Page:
Since its inception in 1958, The Chestnut Hill Local newspaper has served neighborhoods in the Northwest section of Philadelphia, covering smaller-scale news stories pertaining to the local community, rather than the entire city.
“The Chestnut Hill Local started off as the newsletter of the community association and then morphed into an independent newspaper,” said Larry Hochberger, associate publisher of The Chestnut Hill Local.
According to Hochberger, The Local’s audience is typically older and more well-off than the rest of the city. This fact may play into why the paper has been able survive as one of the few neighborhood-based papers remaining in the city, unlike its fellow Northwest community papers such as the Germantown Courier and Mt. Airy Times Express.
“We have a passionate local base that cares deeply about this community and can’t get the news about this community anywhere else,” said Hochberger. “We’ve had a long history of covering local news in a way that’s interesting to people, and we’ve been able to continue to attract that audience.”
Approximately 5,000 people view the weekly paper, distributed every Thursday, according to Ryan Rosenbaum, executive director of the Chestnut Hill Community Association, which owns The Local.
“The Local is the central focus of what is happening here at the association,” said Rosenbaum. “People depend on the paper. To some, it is sort of the figurative bible of what is happening in Chestnut Hill and the surrounding areas.”
In addition, The Local has expanded into new branches of media, starting a magazine in 2016 and going online several years ago. The online popularity of The Local has expanded according to Hochberger, who admits he has been playing around with expanding presence online in order to appeal to a younger generation.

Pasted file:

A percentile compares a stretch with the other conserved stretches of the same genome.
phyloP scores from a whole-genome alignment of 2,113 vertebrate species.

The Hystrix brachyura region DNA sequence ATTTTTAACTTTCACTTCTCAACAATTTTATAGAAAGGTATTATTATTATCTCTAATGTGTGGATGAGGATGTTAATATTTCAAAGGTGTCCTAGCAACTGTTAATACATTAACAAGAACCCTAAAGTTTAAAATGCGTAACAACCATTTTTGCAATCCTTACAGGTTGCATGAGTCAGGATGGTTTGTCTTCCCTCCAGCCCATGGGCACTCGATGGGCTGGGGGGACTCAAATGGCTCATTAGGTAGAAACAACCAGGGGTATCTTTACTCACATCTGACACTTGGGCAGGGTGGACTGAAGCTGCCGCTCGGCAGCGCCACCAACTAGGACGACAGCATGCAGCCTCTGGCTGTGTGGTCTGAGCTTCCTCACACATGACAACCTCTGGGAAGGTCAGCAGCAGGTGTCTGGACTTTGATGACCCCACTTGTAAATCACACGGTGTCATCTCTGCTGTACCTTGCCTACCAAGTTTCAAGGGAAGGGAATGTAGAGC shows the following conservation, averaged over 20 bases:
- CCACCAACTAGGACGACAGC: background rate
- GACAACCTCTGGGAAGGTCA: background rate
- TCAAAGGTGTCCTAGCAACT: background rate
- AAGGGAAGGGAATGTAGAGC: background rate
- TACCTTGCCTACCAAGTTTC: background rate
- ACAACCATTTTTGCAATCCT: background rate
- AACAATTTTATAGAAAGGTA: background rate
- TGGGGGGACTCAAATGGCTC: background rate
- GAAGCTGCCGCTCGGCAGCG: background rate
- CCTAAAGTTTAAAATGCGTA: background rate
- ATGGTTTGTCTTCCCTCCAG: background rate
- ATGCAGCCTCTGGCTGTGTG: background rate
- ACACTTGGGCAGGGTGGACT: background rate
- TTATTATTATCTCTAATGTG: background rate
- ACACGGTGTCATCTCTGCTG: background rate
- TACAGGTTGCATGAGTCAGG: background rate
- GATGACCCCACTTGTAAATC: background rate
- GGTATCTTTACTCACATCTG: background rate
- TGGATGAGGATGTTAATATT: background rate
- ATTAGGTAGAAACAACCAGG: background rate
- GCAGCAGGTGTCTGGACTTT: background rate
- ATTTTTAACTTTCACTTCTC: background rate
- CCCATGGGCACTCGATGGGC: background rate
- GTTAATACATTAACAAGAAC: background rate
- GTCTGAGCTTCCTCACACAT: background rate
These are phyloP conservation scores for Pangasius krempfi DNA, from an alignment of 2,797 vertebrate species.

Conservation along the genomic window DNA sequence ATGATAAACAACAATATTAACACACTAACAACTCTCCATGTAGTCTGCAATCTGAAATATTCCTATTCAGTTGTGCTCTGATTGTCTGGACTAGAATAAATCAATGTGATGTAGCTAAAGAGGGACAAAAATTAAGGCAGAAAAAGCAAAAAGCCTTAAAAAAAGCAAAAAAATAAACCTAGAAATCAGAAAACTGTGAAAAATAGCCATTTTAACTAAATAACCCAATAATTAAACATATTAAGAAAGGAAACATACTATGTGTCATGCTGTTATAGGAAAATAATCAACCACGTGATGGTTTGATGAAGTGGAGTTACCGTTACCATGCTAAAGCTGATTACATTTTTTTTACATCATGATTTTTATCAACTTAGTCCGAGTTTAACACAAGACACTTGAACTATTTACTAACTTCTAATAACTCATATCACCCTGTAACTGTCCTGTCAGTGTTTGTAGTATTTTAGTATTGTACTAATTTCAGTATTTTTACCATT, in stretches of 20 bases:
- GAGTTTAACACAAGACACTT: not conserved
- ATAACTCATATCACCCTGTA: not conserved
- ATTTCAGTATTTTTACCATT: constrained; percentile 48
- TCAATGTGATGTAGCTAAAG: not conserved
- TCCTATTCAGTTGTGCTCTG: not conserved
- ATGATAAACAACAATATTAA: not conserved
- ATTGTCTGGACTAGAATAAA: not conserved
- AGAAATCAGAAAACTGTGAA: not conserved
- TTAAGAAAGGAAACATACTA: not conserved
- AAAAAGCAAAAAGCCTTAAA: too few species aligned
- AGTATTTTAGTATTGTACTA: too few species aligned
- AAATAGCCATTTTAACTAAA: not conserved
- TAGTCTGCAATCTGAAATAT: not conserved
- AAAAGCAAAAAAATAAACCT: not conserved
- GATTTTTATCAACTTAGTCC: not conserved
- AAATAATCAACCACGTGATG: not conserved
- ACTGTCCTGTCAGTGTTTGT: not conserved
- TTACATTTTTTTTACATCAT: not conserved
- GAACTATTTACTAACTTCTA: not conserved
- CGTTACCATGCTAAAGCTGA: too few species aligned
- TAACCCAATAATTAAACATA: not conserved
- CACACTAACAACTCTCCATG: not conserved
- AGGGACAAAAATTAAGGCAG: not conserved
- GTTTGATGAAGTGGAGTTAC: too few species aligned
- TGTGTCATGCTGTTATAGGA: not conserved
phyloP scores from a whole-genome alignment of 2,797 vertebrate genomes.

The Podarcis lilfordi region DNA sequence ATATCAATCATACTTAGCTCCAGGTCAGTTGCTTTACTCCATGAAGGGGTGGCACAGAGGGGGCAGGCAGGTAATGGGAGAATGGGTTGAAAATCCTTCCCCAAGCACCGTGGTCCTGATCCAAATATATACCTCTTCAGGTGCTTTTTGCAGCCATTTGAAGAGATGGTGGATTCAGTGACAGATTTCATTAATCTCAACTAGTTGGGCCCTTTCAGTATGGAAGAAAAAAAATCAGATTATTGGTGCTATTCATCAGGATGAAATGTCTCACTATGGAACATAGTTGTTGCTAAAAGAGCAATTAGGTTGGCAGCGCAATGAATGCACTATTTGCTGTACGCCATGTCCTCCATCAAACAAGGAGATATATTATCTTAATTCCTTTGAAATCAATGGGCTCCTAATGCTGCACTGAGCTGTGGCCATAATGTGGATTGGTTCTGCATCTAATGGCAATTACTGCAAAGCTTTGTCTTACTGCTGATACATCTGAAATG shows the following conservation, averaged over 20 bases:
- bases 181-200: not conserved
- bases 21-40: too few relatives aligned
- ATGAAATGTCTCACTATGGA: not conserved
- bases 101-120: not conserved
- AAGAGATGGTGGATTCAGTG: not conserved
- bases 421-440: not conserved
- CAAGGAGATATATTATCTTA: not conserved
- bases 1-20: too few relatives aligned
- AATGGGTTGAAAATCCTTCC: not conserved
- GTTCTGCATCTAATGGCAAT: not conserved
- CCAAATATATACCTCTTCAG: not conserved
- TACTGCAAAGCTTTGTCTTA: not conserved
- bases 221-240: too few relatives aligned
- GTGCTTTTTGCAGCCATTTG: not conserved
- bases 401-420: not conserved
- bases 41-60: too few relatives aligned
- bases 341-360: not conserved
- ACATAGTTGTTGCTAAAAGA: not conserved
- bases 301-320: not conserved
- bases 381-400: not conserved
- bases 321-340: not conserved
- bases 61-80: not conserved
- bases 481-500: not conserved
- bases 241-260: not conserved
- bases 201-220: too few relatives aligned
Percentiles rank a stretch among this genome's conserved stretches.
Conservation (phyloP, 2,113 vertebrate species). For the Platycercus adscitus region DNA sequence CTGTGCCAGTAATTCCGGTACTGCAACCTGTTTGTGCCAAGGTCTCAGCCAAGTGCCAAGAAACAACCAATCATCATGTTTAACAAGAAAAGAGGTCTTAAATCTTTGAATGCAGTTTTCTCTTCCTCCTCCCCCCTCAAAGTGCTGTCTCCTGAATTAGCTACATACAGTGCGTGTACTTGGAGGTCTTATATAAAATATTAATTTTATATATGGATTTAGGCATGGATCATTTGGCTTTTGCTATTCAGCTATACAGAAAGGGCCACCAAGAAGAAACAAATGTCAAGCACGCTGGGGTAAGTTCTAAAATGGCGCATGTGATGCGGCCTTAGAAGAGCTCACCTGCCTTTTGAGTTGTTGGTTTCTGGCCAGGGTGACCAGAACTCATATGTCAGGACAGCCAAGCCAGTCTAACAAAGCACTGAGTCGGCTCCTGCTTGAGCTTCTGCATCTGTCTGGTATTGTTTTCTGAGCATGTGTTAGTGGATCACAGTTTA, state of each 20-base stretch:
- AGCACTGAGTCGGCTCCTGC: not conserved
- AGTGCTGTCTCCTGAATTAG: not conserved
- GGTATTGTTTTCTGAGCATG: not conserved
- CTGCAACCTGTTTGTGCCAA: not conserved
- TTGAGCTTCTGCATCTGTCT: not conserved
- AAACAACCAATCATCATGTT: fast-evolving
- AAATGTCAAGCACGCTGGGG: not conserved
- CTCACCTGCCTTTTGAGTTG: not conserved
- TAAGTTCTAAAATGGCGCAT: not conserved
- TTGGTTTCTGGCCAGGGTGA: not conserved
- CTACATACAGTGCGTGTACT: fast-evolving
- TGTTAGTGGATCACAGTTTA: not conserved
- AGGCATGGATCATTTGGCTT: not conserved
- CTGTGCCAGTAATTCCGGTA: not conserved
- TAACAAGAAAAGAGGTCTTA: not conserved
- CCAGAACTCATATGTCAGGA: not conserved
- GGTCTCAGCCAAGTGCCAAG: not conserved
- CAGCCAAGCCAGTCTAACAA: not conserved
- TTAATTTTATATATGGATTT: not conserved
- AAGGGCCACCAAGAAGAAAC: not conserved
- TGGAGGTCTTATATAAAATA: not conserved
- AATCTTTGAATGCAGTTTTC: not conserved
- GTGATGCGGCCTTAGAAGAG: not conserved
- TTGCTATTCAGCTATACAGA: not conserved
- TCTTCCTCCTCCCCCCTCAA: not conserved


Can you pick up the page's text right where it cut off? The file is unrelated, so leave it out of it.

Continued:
“It’s just crossed the threshold where the number of our weekly online visitors is almost the same as our paid subscribers,” said Hochberger. “It’s like a little laboratory. We have to follow where our audience is, so we are experimenting with new things all the time.
One millennial of the Chestnut Hill community, Emilie Zanders, a college student at Chestnut Hill College and sales associate at The Chestnut Hill Cheese Shop, said that despite the shift from print media to online media, there is something about The Local that charms the reader.
“I get most of my news from online but I do love flipping through the newspaper,” said Zanders. “It’s about the community as a whole. It may not be as well known as something like the Philadelphia Inquirer, but that is what makes this town so inviting.”
Hochberger agrees that The Local’s relationship with the community is why the paper continues to appeal to countless members of the Chestnut Hill community, and beyond.
“We know everyone here,” said Hochberger. “We’re really well connected (to the community). There are profile pieces on things that happen here and that do not happen anywhere else, so we can do stories on them.
“The Local is a key thing that is happening here in an age where (print) journalism is dying and not a lot of people pick up and read a newspaper,” said Rosenbaum. “This newspaper, however, is thriving.”
-Text, images, and video by Ryan Wallen.
This is a fine article. It captures the spirit and provides precise information about Chestnut Hill as a neighborhood and the local newspaper that describes Chestnut Hill and its people.